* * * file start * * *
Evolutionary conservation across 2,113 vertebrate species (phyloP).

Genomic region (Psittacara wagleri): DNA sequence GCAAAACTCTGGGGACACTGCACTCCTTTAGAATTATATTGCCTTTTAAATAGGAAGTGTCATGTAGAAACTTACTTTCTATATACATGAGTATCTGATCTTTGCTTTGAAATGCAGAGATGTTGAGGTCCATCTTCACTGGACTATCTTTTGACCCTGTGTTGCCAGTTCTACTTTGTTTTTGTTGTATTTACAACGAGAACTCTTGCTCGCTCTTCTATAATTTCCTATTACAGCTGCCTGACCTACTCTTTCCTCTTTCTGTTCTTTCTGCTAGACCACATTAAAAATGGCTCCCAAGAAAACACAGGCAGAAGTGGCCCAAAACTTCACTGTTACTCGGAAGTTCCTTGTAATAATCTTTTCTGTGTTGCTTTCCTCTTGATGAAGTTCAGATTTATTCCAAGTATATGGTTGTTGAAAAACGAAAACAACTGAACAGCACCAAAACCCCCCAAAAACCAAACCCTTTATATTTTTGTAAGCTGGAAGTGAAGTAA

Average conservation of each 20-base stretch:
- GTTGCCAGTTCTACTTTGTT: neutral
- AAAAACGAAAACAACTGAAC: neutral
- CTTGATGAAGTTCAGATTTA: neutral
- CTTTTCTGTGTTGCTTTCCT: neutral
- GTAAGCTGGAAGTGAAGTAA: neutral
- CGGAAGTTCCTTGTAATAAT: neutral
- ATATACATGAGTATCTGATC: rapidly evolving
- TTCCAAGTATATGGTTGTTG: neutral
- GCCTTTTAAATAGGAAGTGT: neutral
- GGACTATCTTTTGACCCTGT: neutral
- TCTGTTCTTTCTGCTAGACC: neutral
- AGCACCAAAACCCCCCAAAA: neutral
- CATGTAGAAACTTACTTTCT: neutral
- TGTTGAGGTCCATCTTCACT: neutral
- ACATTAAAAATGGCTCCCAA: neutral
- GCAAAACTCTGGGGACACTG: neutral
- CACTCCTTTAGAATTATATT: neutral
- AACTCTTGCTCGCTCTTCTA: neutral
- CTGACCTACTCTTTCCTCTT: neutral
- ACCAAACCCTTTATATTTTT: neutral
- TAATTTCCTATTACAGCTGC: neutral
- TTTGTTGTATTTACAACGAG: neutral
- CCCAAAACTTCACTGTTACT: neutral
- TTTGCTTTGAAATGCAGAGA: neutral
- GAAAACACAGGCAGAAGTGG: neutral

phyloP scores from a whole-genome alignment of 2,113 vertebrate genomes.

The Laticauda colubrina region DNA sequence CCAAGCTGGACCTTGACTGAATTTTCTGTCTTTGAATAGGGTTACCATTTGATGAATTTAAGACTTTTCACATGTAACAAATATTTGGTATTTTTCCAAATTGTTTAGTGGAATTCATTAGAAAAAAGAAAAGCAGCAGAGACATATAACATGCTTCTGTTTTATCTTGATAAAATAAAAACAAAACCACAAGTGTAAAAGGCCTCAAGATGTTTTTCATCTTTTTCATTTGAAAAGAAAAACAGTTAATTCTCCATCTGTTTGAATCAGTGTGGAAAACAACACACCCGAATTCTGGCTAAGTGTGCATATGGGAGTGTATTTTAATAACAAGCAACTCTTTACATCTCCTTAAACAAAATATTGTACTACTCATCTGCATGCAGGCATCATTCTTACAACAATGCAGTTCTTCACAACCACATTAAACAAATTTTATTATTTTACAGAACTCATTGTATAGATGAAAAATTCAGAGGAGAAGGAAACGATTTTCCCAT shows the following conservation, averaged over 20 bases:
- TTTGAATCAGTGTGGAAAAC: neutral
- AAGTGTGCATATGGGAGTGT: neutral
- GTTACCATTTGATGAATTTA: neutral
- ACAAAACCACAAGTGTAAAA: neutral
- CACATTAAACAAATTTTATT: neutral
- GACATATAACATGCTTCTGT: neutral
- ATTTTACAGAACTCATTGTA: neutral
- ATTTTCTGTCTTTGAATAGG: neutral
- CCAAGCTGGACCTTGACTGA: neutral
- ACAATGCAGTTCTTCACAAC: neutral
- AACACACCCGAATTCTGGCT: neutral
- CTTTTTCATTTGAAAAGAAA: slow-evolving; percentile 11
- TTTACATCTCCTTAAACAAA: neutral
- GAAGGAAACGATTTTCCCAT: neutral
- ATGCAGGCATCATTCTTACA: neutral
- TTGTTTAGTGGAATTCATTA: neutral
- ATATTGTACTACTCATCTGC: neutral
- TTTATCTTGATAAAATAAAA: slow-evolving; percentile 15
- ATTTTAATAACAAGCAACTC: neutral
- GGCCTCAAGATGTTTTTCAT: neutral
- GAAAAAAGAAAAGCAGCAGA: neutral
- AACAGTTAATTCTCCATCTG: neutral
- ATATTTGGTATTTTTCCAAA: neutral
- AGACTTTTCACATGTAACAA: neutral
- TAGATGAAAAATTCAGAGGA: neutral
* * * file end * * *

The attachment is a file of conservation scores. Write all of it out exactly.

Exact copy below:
Evolutionary conservation across 2,113 vertebrate species (phyloP).

Genomic region (Psittacara wagleri): DNA sequence GCAAAACTCTGGGGACACTGCACTCCTTTAGAATTATATTGCCTTTTAAATAGGAAGTGTCATGTAGAAACTTACTTTCTATATACATGAGTATCTGATCTTTGCTTTGAAATGCAGAGATGTTGAGGTCCATCTTCACTGGACTATCTTTTGACCCTGTGTTGCCAGTTCTACTTTGTTTTTGTTGTATTTACAACGAGAACTCTTGCTCGCTCTTCTATAATTTCCTATTACAGCTGCCTGACCTACTCTTTCCTCTTTCTGTTCTTTCTGCTAGACCACATTAAAAATGGCTCCCAAGAAAACACAGGCAGAAGTGGCCCAAAACTTCACTGTTACTCGGAAGTTCCTTGTAATAATCTTTTCTGTGTTGCTTTCCTCTTGATGAAGTTCAGATTTATTCCAAGTATATGGTTGTTGAAAAACGAAAACAACTGAACAGCACCAAAACCCCCCAAAAACCAAACCCTTTATATTTTTGTAAGCTGGAAGTGAAGTAA

Average conservation of each 20-base stretch:
- GTTGCCAGTTCTACTTTGTT: neutral
- AAAAACGAAAACAACTGAAC: neutral
- CTTGATGAAGTTCAGATTTA: neutral
- CTTTTCTGTGTTGCTTTCCT: neutral
- GTAAGCTGGAAGTGAAGTAA: neutral
- CGGAAGTTCCTTGTAATAAT: neutral
- ATATACATGAGTATCTGATC: rapidly evolving
- TTCCAAGTATATGGTTGTTG: neutral
- GCCTTTTAAATAGGAAGTGT: neutral
- GGACTATCTTTTGACCCTGT: neutral
- TCTGTTCTTTCTGCTAGACC: neutral
- AGCACCAAAACCCCCCAAAA: neutral
- CATGTAGAAACTTACTTTCT: neutral
- TGTTGAGGTCCATCTTCACT: neutral
- ACATTAAAAATGGCTCCCAA: neutral
- GCAAAACTCTGGGGACACTG: neutral
- CACTCCTTTAGAATTATATT: neutral
- AACTCTTGCTCGCTCTTCTA: neutral
- CTGACCTACTCTTTCCTCTT: neutral
- ACCAAACCCTTTATATTTTT: neutral
- TAATTTCCTATTACAGCTGC: neutral
- TTTGTTGTATTTACAACGAG: neutral
- CCCAAAACTTCACTGTTACT: neutral
- TTTGCTTTGAAATGCAGAGA: neutral
- GAAAACACAGGCAGAAGTGG: neutral

phyloP scores from a whole-genome alignment of 2,113 vertebrate genomes.

The Laticauda colubrina region DNA sequence CCAAGCTGGACCTTGACTGAATTTTCTGTCTTTGAATAGGGTTACCATTTGATGAATTTAAGACTTTTCACATGTAACAAATATTTGGTATTTTTCCAAATTGTTTAGTGGAATTCATTAGAAAAAAGAAAAGCAGCAGAGACATATAACATGCTTCTGTTTTATCTTGATAAAATAAAAACAAAACCACAAGTGTAAAAGGCCTCAAGATGTTTTTCATCTTTTTCATTTGAAAAGAAAAACAGTTAATTCTCCATCTGTTTGAATCAGTGTGGAAAACAACACACCCGAATTCTGGCTAAGTGTGCATATGGGAGTGTATTTTAATAACAAGCAACTCTTTACATCTCCTTAAACAAAATATTGTACTACTCATCTGCATGCAGGCATCATTCTTACAACAATGCAGTTCTTCACAACCACATTAAACAAATTTTATTATTTTACAGAACTCATTGTATAGATGAAAAATTCAGAGGAGAAGGAAACGATTTTCCCAT shows the following conservation, averaged over 20 bases:
- TTTGAATCAGTGTGGAAAAC: neutral
- AAGTGTGCATATGGGAGTGT: neutral
- GTTACCATTTGATGAATTTA: neutral
- ACAAAACCACAAGTGTAAAA: neutral
- CACATTAAACAAATTTTATT: neutral
- GACATATAACATGCTTCTGT: neutral
- ATTTTACAGAACTCATTGTA: neutral
- ATTTTCTGTCTTTGAATAGG: neutral
- CCAAGCTGGACCTTGACTGA: neutral
- ACAATGCAGTTCTTCACAAC: neutral
- AACACACCCGAATTCTGGCT: neutral
- CTTTTTCATTTGAAAAGAAA: slow-evolving; percentile 11
- TTTACATCTCCTTAAACAAA: neutral
- GAAGGAAACGATTTTCCCAT: neutral
- ATGCAGGCATCATTCTTACA: neutral
- TTGTTTAGTGGAATTCATTA: neutral
- ATATTGTACTACTCATCTGC: neutral
- TTTATCTTGATAAAATAAAA: slow-evolving; percentile 15
- ATTTTAATAACAAGCAACTC: neutral
- GGCCTCAAGATGTTTTTCAT: neutral
- GAAAAAAGAAAAGCAGCAGA: neutral
- AACAGTTAATTCTCCATCTG: neutral
- ATATTTGGTATTTTTCCAAA: neutral
- AGACTTTTCACATGTAACAA: neutral
- TAGATGAAAAATTCAGAGGA: neutral